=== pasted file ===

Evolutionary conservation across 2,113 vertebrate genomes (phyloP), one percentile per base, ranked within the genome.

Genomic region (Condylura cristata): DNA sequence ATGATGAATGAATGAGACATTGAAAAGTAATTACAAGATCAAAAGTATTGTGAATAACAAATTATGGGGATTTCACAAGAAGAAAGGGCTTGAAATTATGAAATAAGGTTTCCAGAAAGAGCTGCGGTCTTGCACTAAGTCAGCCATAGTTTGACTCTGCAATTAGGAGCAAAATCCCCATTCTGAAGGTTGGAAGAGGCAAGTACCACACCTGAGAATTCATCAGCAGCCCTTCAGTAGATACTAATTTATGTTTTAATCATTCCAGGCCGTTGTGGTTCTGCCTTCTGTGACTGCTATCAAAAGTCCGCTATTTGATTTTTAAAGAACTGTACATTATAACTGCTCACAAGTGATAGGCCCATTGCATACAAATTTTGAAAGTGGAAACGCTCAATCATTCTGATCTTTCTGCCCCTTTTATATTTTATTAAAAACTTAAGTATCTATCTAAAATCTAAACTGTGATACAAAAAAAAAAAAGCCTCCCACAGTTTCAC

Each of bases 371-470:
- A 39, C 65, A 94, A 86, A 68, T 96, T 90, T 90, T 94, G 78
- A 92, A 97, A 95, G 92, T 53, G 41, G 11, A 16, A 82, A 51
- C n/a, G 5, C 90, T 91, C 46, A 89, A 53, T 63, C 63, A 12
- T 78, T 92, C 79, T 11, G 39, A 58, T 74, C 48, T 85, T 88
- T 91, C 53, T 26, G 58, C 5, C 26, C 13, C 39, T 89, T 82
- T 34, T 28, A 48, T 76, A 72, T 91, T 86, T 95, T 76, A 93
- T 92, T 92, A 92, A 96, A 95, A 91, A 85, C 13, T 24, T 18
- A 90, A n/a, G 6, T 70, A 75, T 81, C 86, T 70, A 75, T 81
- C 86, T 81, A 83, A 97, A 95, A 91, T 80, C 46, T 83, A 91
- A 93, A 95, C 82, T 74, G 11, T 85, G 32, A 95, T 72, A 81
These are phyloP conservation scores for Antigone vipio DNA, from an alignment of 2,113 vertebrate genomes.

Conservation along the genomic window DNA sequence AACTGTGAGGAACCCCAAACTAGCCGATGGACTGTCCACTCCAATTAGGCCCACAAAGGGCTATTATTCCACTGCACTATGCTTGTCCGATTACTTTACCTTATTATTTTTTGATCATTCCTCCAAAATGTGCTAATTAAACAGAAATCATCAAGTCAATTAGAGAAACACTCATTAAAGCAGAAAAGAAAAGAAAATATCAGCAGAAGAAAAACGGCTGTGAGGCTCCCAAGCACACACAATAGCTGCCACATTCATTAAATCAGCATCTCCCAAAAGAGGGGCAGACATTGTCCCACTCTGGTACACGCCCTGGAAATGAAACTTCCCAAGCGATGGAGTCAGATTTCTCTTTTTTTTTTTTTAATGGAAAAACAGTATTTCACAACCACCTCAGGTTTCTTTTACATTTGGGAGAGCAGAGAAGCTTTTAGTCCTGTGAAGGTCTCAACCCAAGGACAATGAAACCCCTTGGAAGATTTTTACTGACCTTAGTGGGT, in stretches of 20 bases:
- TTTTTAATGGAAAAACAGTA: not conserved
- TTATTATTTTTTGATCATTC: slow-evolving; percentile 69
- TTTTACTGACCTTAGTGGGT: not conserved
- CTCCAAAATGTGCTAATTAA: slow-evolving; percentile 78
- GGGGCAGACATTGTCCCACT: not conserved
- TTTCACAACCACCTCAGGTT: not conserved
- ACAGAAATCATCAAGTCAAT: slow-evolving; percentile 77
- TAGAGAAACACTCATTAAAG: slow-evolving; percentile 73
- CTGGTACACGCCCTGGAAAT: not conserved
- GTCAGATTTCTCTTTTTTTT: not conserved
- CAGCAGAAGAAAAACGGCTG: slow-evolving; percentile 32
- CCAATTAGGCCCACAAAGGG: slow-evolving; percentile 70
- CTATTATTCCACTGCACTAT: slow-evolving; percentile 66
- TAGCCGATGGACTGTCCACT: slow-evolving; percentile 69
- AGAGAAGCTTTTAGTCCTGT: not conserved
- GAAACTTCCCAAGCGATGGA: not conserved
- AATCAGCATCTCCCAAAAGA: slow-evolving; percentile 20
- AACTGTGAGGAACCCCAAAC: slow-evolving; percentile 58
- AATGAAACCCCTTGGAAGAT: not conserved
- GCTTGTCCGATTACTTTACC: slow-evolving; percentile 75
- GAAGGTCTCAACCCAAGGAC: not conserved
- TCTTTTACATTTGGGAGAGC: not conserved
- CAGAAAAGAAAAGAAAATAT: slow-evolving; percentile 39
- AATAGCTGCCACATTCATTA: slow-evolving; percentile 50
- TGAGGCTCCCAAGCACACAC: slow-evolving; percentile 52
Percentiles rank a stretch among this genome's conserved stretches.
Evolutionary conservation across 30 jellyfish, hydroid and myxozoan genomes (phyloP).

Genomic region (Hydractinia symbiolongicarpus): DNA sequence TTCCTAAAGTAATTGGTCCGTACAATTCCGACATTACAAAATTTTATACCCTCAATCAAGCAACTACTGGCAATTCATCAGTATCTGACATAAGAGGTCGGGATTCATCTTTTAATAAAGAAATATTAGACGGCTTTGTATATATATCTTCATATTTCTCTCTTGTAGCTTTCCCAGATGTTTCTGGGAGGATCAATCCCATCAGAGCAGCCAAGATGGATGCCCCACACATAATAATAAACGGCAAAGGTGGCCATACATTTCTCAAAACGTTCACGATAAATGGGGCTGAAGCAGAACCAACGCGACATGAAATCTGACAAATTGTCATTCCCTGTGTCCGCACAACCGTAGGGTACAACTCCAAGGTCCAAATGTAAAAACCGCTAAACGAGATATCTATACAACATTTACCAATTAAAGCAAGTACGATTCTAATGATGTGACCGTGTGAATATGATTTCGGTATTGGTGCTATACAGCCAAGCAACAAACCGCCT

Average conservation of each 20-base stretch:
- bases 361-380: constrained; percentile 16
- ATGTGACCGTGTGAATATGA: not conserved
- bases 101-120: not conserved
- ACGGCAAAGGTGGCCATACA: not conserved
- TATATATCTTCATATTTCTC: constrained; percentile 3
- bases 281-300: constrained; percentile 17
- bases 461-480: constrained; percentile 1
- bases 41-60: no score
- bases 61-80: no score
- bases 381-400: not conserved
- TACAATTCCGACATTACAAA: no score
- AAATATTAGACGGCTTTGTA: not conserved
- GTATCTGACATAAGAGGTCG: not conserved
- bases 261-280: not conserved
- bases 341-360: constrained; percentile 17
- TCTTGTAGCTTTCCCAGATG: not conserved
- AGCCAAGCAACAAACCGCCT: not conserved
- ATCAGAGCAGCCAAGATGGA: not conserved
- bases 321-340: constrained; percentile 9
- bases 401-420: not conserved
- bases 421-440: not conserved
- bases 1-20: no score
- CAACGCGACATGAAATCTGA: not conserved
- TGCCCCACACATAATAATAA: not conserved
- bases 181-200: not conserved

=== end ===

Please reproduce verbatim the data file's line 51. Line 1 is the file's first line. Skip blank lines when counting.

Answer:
- bases 461-480: constrained; percentile 1